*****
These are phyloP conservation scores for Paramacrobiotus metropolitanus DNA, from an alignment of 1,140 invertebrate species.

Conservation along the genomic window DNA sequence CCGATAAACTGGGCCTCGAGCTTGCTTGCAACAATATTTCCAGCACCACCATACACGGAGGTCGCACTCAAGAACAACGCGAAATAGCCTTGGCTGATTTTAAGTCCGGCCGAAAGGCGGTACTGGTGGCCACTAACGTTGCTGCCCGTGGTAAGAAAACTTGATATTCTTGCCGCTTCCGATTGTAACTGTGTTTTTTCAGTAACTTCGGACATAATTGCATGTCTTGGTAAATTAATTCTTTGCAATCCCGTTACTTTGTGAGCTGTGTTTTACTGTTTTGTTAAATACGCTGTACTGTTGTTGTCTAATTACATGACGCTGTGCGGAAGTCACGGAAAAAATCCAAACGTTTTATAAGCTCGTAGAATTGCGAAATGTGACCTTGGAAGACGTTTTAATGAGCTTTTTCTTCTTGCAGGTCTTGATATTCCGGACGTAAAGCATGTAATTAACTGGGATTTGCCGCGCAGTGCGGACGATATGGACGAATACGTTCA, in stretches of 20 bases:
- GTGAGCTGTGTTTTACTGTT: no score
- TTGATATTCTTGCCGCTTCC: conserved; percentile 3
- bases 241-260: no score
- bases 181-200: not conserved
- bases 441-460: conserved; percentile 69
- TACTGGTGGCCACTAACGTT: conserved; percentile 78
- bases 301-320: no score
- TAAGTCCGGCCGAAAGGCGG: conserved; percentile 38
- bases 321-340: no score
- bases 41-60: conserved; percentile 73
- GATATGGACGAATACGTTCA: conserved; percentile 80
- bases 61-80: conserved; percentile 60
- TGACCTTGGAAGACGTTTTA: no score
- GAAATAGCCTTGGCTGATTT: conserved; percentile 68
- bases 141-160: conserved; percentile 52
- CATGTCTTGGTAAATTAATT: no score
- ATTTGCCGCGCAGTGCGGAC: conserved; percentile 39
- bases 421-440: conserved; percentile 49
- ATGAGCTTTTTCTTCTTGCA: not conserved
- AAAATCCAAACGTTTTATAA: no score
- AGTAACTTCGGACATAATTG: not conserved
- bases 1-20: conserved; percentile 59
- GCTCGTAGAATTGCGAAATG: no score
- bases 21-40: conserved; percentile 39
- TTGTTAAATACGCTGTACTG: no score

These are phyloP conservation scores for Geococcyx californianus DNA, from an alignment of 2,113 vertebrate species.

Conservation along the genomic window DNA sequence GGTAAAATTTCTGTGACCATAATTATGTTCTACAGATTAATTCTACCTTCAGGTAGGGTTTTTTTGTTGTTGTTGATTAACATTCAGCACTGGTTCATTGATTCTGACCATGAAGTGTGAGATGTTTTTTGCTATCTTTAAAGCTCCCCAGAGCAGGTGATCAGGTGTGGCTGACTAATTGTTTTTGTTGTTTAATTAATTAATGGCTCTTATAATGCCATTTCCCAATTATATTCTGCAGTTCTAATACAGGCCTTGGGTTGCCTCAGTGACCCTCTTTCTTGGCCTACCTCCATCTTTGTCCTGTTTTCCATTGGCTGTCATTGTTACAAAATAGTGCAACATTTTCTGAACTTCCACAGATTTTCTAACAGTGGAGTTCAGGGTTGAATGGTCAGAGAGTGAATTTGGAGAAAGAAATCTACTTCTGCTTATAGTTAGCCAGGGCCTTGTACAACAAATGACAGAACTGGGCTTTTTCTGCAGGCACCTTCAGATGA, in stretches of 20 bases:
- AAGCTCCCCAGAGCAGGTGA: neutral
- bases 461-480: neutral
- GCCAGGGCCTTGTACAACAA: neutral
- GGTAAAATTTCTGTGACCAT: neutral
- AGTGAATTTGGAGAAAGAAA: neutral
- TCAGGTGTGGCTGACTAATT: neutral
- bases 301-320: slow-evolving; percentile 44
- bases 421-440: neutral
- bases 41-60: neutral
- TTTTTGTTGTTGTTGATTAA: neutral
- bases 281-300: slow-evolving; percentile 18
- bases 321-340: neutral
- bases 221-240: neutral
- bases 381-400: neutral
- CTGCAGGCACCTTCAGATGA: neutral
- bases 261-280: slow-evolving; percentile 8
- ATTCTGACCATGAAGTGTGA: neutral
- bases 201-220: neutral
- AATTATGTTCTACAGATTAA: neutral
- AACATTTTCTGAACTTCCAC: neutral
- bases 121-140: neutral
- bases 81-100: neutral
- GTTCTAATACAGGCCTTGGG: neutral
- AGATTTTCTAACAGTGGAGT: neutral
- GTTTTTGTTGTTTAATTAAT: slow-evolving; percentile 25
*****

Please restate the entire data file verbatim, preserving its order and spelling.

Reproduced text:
These are phyloP conservation scores for Paramacrobiotus metropolitanus DNA, from an alignment of 1,140 invertebrate species.

Conservation along the genomic window DNA sequence CCGATAAACTGGGCCTCGAGCTTGCTTGCAACAATATTTCCAGCACCACCATACACGGAGGTCGCACTCAAGAACAACGCGAAATAGCCTTGGCTGATTTTAAGTCCGGCCGAAAGGCGGTACTGGTGGCCACTAACGTTGCTGCCCGTGGTAAGAAAACTTGATATTCTTGCCGCTTCCGATTGTAACTGTGTTTTTTCAGTAACTTCGGACATAATTGCATGTCTTGGTAAATTAATTCTTTGCAATCCCGTTACTTTGTGAGCTGTGTTTTACTGTTTTGTTAAATACGCTGTACTGTTGTTGTCTAATTACATGACGCTGTGCGGAAGTCACGGAAAAAATCCAAACGTTTTATAAGCTCGTAGAATTGCGAAATGTGACCTTGGAAGACGTTTTAATGAGCTTTTTCTTCTTGCAGGTCTTGATATTCCGGACGTAAAGCATGTAATTAACTGGGATTTGCCGCGCAGTGCGGACGATATGGACGAATACGTTCA, in stretches of 20 bases:
- GTGAGCTGTGTTTTACTGTT: no score
- TTGATATTCTTGCCGCTTCC: conserved; percentile 3
- bases 241-260: no score
- bases 181-200: not conserved
- bases 441-460: conserved; percentile 69
- TACTGGTGGCCACTAACGTT: conserved; percentile 78
- bases 301-320: no score
- TAAGTCCGGCCGAAAGGCGG: conserved; percentile 38
- bases 321-340: no score
- bases 41-60: conserved; percentile 73
- GATATGGACGAATACGTTCA: conserved; percentile 80
- bases 61-80: conserved; percentile 60
- TGACCTTGGAAGACGTTTTA: no score
- GAAATAGCCTTGGCTGATTT: conserved; percentile 68
- bases 141-160: conserved; percentile 52
- CATGTCTTGGTAAATTAATT: no score
- ATTTGCCGCGCAGTGCGGAC: conserved; percentile 39
- bases 421-440: conserved; percentile 49
- ATGAGCTTTTTCTTCTTGCA: not conserved
- AAAATCCAAACGTTTTATAA: no score
- AGTAACTTCGGACATAATTG: not conserved
- bases 1-20: conserved; percentile 59
- GCTCGTAGAATTGCGAAATG: no score
- bases 21-40: conserved; percentile 39
- TTGTTAAATACGCTGTACTG: no score

These are phyloP conservation scores for Geococcyx californianus DNA, from an alignment of 2,113 vertebrate species.

Conservation along the genomic window DNA sequence GGTAAAATTTCTGTGACCATAATTATGTTCTACAGATTAATTCTACCTTCAGGTAGGGTTTTTTTGTTGTTGTTGATTAACATTCAGCACTGGTTCATTGATTCTGACCATGAAGTGTGAGATGTTTTTTGCTATCTTTAAAGCTCCCCAGAGCAGGTGATCAGGTGTGGCTGACTAATTGTTTTTGTTGTTTAATTAATTAATGGCTCTTATAATGCCATTTCCCAATTATATTCTGCAGTTCTAATACAGGCCTTGGGTTGCCTCAGTGACCCTCTTTCTTGGCCTACCTCCATCTTTGTCCTGTTTTCCATTGGCTGTCATTGTTACAAAATAGTGCAACATTTTCTGAACTTCCACAGATTTTCTAACAGTGGAGTTCAGGGTTGAATGGTCAGAGAGTGAATTTGGAGAAAGAAATCTACTTCTGCTTATAGTTAGCCAGGGCCTTGTACAACAAATGACAGAACTGGGCTTTTTCTGCAGGCACCTTCAGATGA, in stretches of 20 bases:
- AAGCTCCCCAGAGCAGGTGA: neutral
- bases 461-480: neutral
- GCCAGGGCCTTGTACAACAA: neutral
- GGTAAAATTTCTGTGACCAT: neutral
- AGTGAATTTGGAGAAAGAAA: neutral
- TCAGGTGTGGCTGACTAATT: neutral
- bases 301-320: slow-evolving; percentile 44
- bases 421-440: neutral
- bases 41-60: neutral
- TTTTTGTTGTTGTTGATTAA: neutral
- bases 281-300: slow-evolving; percentile 18
- bases 321-340: neutral
- bases 221-240: neutral
- bases 381-400: neutral
- CTGCAGGCACCTTCAGATGA: neutral
- bases 261-280: slow-evolving; percentile 8
- ATTCTGACCATGAAGTGTGA: neutral
- bases 201-220: neutral
- AATTATGTTCTACAGATTAA: neutral
- AACATTTTCTGAACTTCCAC: neutral
- bases 121-140: neutral
- bases 81-100: neutral
- GTTCTAATACAGGCCTTGGG: neutral
- AGATTTTCTAACAGTGGAGT: neutral
- GTTTTTGTTGTTTAATTAAT: slow-evolving; percentile 25